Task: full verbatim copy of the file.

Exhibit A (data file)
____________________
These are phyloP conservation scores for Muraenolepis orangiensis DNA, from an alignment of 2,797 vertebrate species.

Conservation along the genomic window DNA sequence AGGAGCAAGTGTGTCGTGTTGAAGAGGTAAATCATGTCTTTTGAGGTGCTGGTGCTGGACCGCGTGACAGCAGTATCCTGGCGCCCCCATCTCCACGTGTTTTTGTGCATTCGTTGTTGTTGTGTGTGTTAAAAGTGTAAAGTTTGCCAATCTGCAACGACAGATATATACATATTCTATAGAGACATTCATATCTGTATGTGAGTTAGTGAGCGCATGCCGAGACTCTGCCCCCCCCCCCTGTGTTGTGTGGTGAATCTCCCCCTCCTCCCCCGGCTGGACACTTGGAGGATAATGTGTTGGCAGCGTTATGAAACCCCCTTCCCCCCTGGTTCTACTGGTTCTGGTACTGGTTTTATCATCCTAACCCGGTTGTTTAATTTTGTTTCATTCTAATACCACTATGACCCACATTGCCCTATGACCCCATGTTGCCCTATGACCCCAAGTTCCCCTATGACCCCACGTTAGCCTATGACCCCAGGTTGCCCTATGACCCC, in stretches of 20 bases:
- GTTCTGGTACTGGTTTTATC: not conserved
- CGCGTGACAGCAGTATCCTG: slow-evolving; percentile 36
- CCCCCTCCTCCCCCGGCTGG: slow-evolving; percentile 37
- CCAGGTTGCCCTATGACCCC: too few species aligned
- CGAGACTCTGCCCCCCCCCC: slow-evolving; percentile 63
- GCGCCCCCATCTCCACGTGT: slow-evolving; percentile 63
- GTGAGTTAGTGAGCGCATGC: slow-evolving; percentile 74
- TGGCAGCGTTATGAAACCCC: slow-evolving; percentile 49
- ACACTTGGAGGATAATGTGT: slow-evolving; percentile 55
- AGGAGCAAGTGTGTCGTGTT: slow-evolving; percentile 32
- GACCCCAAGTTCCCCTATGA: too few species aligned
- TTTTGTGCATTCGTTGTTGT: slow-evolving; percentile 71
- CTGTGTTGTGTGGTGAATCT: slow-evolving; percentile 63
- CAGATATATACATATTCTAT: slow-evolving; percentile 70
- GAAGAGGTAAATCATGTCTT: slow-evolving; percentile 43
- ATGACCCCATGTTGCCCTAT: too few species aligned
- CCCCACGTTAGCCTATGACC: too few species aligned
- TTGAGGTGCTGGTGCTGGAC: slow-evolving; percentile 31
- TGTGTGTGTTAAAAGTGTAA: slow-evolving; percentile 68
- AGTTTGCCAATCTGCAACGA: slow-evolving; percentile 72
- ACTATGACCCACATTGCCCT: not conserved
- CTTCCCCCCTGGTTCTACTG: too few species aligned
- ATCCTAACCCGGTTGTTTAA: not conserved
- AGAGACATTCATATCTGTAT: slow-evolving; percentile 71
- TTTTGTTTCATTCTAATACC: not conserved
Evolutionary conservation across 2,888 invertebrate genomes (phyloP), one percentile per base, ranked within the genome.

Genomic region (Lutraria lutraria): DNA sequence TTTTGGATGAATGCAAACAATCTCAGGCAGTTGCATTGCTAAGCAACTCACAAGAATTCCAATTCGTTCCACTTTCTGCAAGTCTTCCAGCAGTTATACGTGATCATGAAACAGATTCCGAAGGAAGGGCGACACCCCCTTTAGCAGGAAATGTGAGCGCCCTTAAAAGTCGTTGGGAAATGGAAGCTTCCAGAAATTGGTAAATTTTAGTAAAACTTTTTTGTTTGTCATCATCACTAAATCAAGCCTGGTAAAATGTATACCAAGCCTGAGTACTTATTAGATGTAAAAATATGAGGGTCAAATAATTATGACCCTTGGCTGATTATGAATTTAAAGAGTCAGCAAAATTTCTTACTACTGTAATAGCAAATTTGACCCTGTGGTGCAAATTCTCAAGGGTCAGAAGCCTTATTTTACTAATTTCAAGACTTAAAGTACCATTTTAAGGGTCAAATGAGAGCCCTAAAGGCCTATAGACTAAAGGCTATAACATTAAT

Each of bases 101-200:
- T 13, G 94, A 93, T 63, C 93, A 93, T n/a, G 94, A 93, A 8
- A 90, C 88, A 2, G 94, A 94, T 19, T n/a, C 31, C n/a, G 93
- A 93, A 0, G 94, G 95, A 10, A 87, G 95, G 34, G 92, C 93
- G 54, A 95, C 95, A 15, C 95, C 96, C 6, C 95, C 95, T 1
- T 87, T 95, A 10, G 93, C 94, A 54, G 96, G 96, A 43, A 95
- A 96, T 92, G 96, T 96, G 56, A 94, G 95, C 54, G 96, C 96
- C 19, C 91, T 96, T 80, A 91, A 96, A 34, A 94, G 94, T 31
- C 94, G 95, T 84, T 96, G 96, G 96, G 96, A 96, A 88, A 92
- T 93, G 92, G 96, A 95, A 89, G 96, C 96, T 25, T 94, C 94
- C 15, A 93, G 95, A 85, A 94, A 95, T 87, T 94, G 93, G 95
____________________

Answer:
These are phyloP conservation scores for Muraenolepis orangiensis DNA, from an alignment of 2,797 vertebrate species.

Conservation along the genomic window DNA sequence AGGAGCAAGTGTGTCGTGTTGAAGAGGTAAATCATGTCTTTTGAGGTGCTGGTGCTGGACCGCGTGACAGCAGTATCCTGGCGCCCCCATCTCCACGTGTTTTTGTGCATTCGTTGTTGTTGTGTGTGTTAAAAGTGTAAAGTTTGCCAATCTGCAACGACAGATATATACATATTCTATAGAGACATTCATATCTGTATGTGAGTTAGTGAGCGCATGCCGAGACTCTGCCCCCCCCCCCTGTGTTGTGTGGTGAATCTCCCCCTCCTCCCCCGGCTGGACACTTGGAGGATAATGTGTTGGCAGCGTTATGAAACCCCCTTCCCCCCTGGTTCTACTGGTTCTGGTACTGGTTTTATCATCCTAACCCGGTTGTTTAATTTTGTTTCATTCTAATACCACTATGACCCACATTGCCCTATGACCCCATGTTGCCCTATGACCCCAAGTTCCCCTATGACCCCACGTTAGCCTATGACCCCAGGTTGCCCTATGACCCC, in stretches of 20 bases:
- GTTCTGGTACTGGTTTTATC: not conserved
- CGCGTGACAGCAGTATCCTG: slow-evolving; percentile 36
- CCCCCTCCTCCCCCGGCTGG: slow-evolving; percentile 37
- CCAGGTTGCCCTATGACCCC: too few species aligned
- CGAGACTCTGCCCCCCCCCC: slow-evolving; percentile 63
- GCGCCCCCATCTCCACGTGT: slow-evolving; percentile 63
- GTGAGTTAGTGAGCGCATGC: slow-evolving; percentile 74
- TGGCAGCGTTATGAAACCCC: slow-evolving; percentile 49
- ACACTTGGAGGATAATGTGT: slow-evolving; percentile 55
- AGGAGCAAGTGTGTCGTGTT: slow-evolving; percentile 32
- GACCCCAAGTTCCCCTATGA: too few species aligned
- TTTTGTGCATTCGTTGTTGT: slow-evolving; percentile 71
- CTGTGTTGTGTGGTGAATCT: slow-evolving; percentile 63
- CAGATATATACATATTCTAT: slow-evolving; percentile 70
- GAAGAGGTAAATCATGTCTT: slow-evolving; percentile 43
- ATGACCCCATGTTGCCCTAT: too few species aligned
- CCCCACGTTAGCCTATGACC: too few species aligned
- TTGAGGTGCTGGTGCTGGAC: slow-evolving; percentile 31
- TGTGTGTGTTAAAAGTGTAA: slow-evolving; percentile 68
- AGTTTGCCAATCTGCAACGA: slow-evolving; percentile 72
- ACTATGACCCACATTGCCCT: not conserved
- CTTCCCCCCTGGTTCTACTG: too few species aligned
- ATCCTAACCCGGTTGTTTAA: not conserved
- AGAGACATTCATATCTGTAT: slow-evolving; percentile 71
- TTTTGTTTCATTCTAATACC: not conserved
Evolutionary conservation across 2,888 invertebrate genomes (phyloP), one percentile per base, ranked within the genome.

Genomic region (Lutraria lutraria): DNA sequence TTTTGGATGAATGCAAACAATCTCAGGCAGTTGCATTGCTAAGCAACTCACAAGAATTCCAATTCGTTCCACTTTCTGCAAGTCTTCCAGCAGTTATACGTGATCATGAAACAGATTCCGAAGGAAGGGCGACACCCCCTTTAGCAGGAAATGTGAGCGCCCTTAAAAGTCGTTGGGAAATGGAAGCTTCCAGAAATTGGTAAATTTTAGTAAAACTTTTTTGTTTGTCATCATCACTAAATCAAGCCTGGTAAAATGTATACCAAGCCTGAGTACTTATTAGATGTAAAAATATGAGGGTCAAATAATTATGACCCTTGGCTGATTATGAATTTAAAGAGTCAGCAAAATTTCTTACTACTGTAATAGCAAATTTGACCCTGTGGTGCAAATTCTCAAGGGTCAGAAGCCTTATTTTACTAATTTCAAGACTTAAAGTACCATTTTAAGGGTCAAATGAGAGCCCTAAAGGCCTATAGACTAAAGGCTATAACATTAAT

Each of bases 101-200:
- T 13, G 94, A 93, T 63, C 93, A 93, T n/a, G 94, A 93, A 8
- A 90, C 88, A 2, G 94, A 94, T 19, T n/a, C 31, C n/a, G 93
- A 93, A 0, G 94, G 95, A 10, A 87, G 95, G 34, G 92, C 93
- G 54, A 95, C 95, A 15, C 95, C 96, C 6, C 95, C 95, T 1
- T 87, T 95, A 10, G 93, C 94, A 54, G 96, G 96, A 43, A 95
- A 96, T 92, G 96, T 96, G 56, A 94, G 95, C 54, G 96, C 96
- C 19, C 91, T 96, T 80, A 91, A 96, A 34, A 94, G 94, T 31
- C 94, G 95, T 84, T 96, G 96, G 96, G 96, A 96, A 88, A 92
- T 93, G 92, G 96, A 95, A 89, G 96, C 96, T 25, T 94, C 94
- C 15, A 93, G 95, A 85, A 94, A 95, T 87, T 94, G 93, G 95